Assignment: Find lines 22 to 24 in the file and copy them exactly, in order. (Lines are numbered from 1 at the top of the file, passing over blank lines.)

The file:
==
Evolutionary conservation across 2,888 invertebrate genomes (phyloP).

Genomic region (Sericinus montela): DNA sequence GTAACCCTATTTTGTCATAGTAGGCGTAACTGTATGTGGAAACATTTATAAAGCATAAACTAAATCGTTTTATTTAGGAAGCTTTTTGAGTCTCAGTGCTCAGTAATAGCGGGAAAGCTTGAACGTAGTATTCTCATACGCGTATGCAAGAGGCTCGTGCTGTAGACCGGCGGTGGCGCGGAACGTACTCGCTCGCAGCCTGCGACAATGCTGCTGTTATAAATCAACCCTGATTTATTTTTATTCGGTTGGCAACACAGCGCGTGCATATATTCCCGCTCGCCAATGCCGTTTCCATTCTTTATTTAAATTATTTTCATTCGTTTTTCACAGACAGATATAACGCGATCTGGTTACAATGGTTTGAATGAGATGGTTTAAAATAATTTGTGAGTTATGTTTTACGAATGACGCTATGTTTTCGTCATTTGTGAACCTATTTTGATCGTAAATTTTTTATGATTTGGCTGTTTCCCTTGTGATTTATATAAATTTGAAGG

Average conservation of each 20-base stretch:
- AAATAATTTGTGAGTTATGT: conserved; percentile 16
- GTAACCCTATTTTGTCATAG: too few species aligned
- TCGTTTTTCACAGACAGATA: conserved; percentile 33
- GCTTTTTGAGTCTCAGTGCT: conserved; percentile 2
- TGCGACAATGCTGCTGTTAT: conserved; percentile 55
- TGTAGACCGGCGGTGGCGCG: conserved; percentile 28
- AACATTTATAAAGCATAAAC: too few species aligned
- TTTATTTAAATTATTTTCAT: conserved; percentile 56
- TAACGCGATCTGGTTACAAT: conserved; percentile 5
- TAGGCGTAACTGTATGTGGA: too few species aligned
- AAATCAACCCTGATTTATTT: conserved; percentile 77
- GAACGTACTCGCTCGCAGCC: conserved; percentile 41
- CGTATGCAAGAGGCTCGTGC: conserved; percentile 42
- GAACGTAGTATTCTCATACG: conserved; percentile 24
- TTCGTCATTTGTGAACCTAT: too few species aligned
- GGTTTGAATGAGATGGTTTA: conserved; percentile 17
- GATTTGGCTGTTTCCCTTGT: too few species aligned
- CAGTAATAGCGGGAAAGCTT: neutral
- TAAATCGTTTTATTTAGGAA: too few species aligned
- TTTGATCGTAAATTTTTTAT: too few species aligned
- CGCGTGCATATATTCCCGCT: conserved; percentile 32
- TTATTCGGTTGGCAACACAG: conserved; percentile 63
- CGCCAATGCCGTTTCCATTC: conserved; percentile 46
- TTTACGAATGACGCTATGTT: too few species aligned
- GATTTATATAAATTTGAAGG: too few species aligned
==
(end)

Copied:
- TAAATCGTTTTATTTAGGAA: too few species aligned
- TTTGATCGTAAATTTTTTAT: too few species aligned
- CGCGTGCATATATTCCCGCT: conserved; percentile 32